The concept of finding a hack that makes your life easier or cheaper is especially tempting when it comes to cleaning your house—and TikTok is full of such advice. But many of the cleaning “hacks” you find there feature superficial results, basic misinformation or disinformation, and the sad state of STEM education in this country. For example, here are some popular cleaning hacks you might come across on social media that don’t actually work.
Mop with boiling water
If you hang around CleanTok long enough, eventually someone will instruct you to use boiling water when you mop your floors. On the surface, this makes sense: We boil water to make it safe to drink and to disinfect things, so why wouldn’t it work on your floors?
Well, mainly because your floor wasn’t designed to withstand the heat of boiling water. Sealed hardwood floors will swell and buckle if you do this, and vinyl and even some laminate flooring will come loose as the glue holding them in place breaks down. Worst of all, the damage may not show up immediately, so you can go a long time serenely ruining your floors before you enter your “find out” phase of cleaning hackery.
Using aspirin for whiter clothes
Apparently some folks still live in abject fear of being judged by how dingy their whites are, and spend a lot of mental and physical effort trying to brighten them up. In your search for easy hacks to make your whites blindingly bright, you’ll come across videos like this one that suggest grinding up some aspirin tablets and dropping them into the laundry to brighten your whites dramatically.
Aside from being one of those hacks that actually makes your life harder—because now you’re grinding up pills by the dozen instead of pouring a measure of bleach into your washing machine—it simply doesn’t work. Or, better said, it doesn’t work well. Aspirin breaks down into salicylic acid when exposed to water, and salicylic acid has some relatively minor detergent properties—but almost zero bleaching properties. Go home, internet, you’re drunk.
Cleaning the toilet with a Magic Eraser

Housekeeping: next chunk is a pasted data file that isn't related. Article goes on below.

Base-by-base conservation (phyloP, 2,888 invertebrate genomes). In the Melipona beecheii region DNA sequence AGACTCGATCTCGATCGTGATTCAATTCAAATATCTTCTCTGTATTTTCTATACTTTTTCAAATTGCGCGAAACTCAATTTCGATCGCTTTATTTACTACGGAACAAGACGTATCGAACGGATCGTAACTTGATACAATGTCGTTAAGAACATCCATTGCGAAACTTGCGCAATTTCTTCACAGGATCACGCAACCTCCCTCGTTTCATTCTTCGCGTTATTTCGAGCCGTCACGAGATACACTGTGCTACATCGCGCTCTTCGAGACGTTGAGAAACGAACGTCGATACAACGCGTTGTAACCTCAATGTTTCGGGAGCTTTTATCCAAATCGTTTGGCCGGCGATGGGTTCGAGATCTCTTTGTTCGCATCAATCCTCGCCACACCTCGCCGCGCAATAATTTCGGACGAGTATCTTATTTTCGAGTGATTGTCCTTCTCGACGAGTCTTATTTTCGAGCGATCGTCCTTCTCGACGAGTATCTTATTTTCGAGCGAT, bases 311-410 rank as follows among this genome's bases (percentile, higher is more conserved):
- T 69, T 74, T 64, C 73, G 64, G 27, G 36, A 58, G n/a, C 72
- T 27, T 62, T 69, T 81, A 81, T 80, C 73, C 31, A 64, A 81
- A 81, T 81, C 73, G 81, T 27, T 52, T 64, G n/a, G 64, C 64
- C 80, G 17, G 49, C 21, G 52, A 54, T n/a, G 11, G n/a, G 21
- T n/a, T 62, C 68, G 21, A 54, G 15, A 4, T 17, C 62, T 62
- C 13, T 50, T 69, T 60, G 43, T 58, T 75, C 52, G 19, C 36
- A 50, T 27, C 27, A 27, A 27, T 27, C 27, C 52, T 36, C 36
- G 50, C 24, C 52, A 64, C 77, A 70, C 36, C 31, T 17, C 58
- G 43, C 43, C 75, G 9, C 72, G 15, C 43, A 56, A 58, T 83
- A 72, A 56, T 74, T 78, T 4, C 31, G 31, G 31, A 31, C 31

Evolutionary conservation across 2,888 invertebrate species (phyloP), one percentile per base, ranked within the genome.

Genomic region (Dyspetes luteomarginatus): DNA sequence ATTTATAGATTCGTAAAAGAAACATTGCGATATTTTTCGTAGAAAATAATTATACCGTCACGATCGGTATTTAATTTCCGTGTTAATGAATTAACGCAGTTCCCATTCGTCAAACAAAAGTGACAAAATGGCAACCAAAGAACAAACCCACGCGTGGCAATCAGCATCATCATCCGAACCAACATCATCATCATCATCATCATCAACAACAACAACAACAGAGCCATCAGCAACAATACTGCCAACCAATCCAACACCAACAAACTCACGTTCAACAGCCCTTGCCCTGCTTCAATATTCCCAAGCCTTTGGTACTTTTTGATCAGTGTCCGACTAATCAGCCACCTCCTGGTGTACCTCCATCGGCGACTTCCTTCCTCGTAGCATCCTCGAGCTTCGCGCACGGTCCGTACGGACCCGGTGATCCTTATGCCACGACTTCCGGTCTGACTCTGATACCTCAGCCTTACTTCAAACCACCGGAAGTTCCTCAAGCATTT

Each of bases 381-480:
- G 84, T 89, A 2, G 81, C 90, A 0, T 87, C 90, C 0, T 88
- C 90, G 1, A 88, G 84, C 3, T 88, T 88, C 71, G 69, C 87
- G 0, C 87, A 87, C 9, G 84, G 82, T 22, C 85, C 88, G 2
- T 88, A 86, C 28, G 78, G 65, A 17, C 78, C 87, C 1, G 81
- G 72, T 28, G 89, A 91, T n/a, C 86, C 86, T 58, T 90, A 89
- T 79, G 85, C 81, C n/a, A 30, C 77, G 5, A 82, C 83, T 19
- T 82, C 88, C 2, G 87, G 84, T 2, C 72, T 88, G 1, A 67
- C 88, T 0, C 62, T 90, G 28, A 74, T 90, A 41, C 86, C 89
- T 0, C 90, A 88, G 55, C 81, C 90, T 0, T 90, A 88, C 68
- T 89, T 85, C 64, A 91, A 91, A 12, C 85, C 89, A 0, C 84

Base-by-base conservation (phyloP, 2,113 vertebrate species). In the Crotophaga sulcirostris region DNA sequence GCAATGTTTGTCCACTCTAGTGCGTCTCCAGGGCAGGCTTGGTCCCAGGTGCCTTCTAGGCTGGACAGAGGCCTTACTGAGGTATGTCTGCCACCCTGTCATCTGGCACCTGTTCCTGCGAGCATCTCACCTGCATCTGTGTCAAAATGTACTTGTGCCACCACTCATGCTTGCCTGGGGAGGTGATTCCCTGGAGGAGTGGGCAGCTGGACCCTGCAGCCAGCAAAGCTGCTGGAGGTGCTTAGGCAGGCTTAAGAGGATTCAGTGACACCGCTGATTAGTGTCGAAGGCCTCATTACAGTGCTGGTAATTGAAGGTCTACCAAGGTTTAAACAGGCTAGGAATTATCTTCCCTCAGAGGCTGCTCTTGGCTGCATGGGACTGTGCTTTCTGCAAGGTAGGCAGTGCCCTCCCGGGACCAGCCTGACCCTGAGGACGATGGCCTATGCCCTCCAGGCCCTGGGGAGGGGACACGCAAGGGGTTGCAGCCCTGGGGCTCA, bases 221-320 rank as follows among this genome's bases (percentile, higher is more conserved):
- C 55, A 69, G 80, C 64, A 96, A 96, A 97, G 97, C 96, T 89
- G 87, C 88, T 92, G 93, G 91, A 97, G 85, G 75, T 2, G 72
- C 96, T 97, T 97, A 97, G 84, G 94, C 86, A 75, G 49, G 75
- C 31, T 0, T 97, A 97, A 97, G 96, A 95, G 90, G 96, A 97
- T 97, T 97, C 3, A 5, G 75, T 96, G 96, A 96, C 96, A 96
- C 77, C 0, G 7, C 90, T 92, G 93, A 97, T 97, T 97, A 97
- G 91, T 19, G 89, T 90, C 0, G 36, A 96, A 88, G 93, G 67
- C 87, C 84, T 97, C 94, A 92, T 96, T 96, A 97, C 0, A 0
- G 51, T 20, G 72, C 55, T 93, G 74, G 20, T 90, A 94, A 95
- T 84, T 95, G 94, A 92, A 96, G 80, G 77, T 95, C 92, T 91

Cleaning the toilet is a task no one wants to do. So it’s easy to understand that when some guru tells you that you can keep your toilet bowl perfectly clean simply by dropping a Magic Eraser into the tank to soak, you’re all ears. You’ll never have to gag as you scrub that bowl again!
Yeah, it doesn’t work. It literally doesn’t do anything, in fact, because Magic Erasers don’t contain any detergents or cleaning agents at all (unless specifically marked otherwise). They clean using what’s called “mechanical action,” i.e., scrubbing.
Cleaning with cola
Yes, colas are pretty acidic, and as a result they will have some impact on dirt and stains. However, they’re also filled with sugar and will leave a sticky residue behind, they will leave any glass or shined surface streaked and blurred, and they have exactly zero germ-killing power. It’s not totally useless, but why in the world this is better than just buying some cleaning products formulated to clean, sanitize, and vanish without a trace is a mystery.
Putting lemons in laundry and dishwashers
Like cola, many folks on TikTok and other social media platforms sing the praises of lemons as cleaning agents because of their acidity (and their delightful scent, which we’ve been trained to associate with cleanliness). And there’s some validity to this as well, because that citric acid is a decent solvent when it comes to dirt—so in theory, dropping a lemon wedge into your dishwasher or some lemon juice into your laundry will work just fine. But in practice it doesn’t seem to work all that well.
The problem is really one of volume: You need about 1/2 cup of lemon juice to have any impact, and a lemon contains just one tablespoon of juice. You’ll need about eight lemons to get that much juice, and now you’re juicing lemons instead of just using detergent like a normal.
Paper towels for Tupperware stains
No matter how we try to avoid it, our plastic food storage containers eventually take on those baked-in orange stains that make them look unsanitary even when they’re clean. The internet will tell you that your urge to bury them in the backyard and buy new ones to purge your home of evil is misplaced: Just drop some dishwashing liquid, water, and a paper towel in there, shake vigorously, and those stains will be gone.
But as The Spruce points out, this probably only works on fresh stains from food you just prepared—old, set-in stains will laugh at your efforts. So while not a complete waste of your time, it’s not a magical hack that will save your Tupperware.